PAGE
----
Throughout most of 2022, polls conducted for the early 2024 Republican presidential primary showed DeSantis either ahead of Trump or running neck and neck with him. DeSantis has brushed off questions about whether he plans to run for president, but many Republicans are clamoring for his candidacy. This is especially true among Republicans who are tired of the never-ending drama and legal battles surrounding Trump, as well as among Republicans who have never supported Trump from the beginning.
During his first term in office, DeSantis displayed a progressive approach to governance, which helped to characterize his tenure in part. His first two years in office were defined by initiatives that gained him cautious support from members of both parties and approval ratings in the mid-60 percent range.
However, over the past several years, he has shifted his attention to topics that excite his right-wing audiences, such as battling against mandates for Covid-19 or “woke” lessons in K12 and higher education. His taking on those problems contributed to the growth of his national image and made him one of the Democrats’ most significant electoral threats.
His remarks on Tuesday left little room for doubt that his second term will be defined by a continued focus on culture war battles as he builds his national resume in preparation for announcing a likely run for president, with many people expecting him to declare sometime in spring. His remarks also left little room for doubt that a continued focus on culture war battles will define his first term.
This awakened ideology is not acceptable to us. We are looking for common sense, not metaphysical insanity. “We will not allow reality, facts, and truth to become optional,” DeSantis stated, engaging in the kind of partisan language that has been his calling card. “We will not allow reality, facts, and truth to become optional.” We will never give in to the demands of the awakened rabble. Florida is where awakened goes to die.”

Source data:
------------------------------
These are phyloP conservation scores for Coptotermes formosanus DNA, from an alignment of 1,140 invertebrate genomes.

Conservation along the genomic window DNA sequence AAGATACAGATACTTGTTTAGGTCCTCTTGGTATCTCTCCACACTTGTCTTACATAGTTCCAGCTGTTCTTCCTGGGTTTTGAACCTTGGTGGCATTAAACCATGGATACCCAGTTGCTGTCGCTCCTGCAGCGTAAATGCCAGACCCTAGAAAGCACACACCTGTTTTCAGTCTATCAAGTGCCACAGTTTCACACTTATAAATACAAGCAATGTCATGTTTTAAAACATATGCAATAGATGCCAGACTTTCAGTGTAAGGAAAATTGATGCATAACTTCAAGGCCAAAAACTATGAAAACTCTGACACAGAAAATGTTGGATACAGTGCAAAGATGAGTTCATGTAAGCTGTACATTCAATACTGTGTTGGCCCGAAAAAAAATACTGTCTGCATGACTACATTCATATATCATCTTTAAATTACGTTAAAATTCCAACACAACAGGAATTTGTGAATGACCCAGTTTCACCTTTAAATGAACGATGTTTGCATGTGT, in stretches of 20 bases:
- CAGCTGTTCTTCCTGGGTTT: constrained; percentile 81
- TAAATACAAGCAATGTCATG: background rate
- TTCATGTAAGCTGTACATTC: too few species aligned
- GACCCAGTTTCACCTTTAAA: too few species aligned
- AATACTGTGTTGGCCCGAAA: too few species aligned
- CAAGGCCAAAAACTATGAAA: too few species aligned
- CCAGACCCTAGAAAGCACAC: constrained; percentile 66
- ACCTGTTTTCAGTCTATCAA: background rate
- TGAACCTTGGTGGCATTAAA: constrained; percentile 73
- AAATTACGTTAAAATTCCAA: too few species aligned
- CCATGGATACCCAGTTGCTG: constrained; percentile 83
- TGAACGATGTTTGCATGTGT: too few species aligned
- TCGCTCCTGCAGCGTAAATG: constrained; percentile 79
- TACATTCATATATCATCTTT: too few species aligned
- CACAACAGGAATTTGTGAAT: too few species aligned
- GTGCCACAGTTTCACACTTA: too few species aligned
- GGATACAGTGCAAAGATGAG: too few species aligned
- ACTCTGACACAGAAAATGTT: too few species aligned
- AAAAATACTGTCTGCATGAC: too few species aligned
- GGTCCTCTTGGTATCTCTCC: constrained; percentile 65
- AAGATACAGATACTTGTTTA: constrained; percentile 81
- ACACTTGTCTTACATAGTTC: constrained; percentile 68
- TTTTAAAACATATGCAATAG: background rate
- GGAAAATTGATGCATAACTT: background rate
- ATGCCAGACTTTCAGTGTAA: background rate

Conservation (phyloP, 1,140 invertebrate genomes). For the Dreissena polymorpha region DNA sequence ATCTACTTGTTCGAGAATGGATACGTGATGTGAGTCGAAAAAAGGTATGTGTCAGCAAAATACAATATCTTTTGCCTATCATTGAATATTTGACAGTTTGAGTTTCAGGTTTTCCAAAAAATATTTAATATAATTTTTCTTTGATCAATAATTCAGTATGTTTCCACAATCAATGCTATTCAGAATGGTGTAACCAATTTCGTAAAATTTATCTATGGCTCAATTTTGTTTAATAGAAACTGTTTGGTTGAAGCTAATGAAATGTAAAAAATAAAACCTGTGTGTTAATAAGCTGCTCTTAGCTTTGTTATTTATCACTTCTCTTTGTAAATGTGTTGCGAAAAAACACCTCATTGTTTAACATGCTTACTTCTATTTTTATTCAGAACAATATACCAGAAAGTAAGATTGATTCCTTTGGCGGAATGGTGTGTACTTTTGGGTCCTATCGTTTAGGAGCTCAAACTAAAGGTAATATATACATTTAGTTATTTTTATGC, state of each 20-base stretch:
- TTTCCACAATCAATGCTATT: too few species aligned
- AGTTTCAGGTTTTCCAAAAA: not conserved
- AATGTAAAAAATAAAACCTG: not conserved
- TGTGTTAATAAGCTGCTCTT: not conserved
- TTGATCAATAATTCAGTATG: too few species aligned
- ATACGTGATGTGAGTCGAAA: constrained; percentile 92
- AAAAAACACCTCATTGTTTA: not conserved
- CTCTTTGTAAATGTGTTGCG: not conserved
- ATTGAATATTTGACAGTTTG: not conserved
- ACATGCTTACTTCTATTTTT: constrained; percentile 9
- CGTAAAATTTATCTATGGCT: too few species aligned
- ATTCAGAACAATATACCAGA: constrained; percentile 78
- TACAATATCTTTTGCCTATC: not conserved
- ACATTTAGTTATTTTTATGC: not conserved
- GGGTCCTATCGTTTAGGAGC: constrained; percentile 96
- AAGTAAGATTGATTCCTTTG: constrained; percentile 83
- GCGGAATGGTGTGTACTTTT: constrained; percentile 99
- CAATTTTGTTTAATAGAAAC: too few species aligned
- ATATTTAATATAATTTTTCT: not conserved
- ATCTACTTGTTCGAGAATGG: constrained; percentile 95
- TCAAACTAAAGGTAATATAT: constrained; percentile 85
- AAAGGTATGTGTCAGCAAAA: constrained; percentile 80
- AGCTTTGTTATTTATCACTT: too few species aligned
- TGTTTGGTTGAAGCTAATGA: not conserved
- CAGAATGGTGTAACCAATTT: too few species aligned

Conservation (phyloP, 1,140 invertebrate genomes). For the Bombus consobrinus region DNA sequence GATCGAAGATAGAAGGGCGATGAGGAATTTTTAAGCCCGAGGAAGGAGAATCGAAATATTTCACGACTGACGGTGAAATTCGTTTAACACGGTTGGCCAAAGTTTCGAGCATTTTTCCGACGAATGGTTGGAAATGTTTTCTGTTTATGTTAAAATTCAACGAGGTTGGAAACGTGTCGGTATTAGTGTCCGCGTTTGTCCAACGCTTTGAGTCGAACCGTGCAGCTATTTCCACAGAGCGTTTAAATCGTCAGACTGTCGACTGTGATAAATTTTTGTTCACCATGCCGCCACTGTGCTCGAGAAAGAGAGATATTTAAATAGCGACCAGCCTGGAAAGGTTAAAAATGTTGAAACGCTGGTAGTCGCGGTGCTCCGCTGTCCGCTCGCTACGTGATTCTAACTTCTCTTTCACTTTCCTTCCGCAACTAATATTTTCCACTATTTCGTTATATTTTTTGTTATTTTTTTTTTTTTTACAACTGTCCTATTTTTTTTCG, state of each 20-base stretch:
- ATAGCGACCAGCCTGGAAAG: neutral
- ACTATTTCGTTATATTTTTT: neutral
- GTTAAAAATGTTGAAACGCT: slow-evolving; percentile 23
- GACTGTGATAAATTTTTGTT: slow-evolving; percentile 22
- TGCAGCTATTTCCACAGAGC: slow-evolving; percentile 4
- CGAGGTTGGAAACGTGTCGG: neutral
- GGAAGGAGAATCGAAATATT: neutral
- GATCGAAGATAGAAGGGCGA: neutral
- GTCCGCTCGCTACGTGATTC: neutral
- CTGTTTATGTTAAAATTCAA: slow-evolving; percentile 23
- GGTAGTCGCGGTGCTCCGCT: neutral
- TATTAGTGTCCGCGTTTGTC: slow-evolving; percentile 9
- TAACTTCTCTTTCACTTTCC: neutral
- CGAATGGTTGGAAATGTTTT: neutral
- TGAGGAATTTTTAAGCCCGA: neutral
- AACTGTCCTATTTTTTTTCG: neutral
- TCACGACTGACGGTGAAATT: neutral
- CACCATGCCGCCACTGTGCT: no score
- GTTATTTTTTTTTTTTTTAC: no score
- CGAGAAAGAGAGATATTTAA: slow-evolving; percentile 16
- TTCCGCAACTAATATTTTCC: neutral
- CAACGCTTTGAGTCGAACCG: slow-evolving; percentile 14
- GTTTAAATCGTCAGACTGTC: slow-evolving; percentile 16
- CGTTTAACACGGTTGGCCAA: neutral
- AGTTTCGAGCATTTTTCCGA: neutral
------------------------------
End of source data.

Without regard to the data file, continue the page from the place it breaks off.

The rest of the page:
A significant political mandate awaits DeSantis as he begins his second term as governor. While helping drive the Republican Party to massive victories up and down the ballot in the midterm elections, he won his reelection attempt by a historic 19-point margin over the Democrat Charlie Crist. It provides DeSantis enormous momentum heading into the 2023 Florida legislature session, which effectively begins this month and is expected to set the setting for his presidential declaration. In other words, this offers DeSantis a leg up on the competition.
Nick Iarossi, a lobbyist and co-chair for Governor DeSantis’ inaugural committee, said, “The governor’s huge victory on election night combined with his national reputation makes him the most powerful elected figure in Florida’s history.” Governor DeSantis made this statement. Because he has such a large amount of political capital, it is evident that he is in the driver’s seat when it comes to influencing legislation in Florida during his second term.
Democrats have voiced their disapproval of DeSantis’ ascent to power because they believe it has been primarily fueled by policies intended to harm minority communities and an emphasis on rewiring long-held conventions, particularly about the education system in the state. For example, DeSantis has been a strong supporter of civics education programs, even though some educators have voiced concern that these programs lean too far to the right and do not include alternative points of view.
House Minority Leader Fentrice Driskell stated, “I listened to his speech, and I think we can expect more of the same with greater intensity” (D-Tampa). “He released a significant amount of dog-whistle material today. They won’t stop calling anyone that they don’t like, that’s for sure. We heard more about parental rights, which will result in additional assaults on the LGBTQ+ community. She went on to say that he did not address any issues unique to the state. “Primary voters and donors were the intended audience for this.”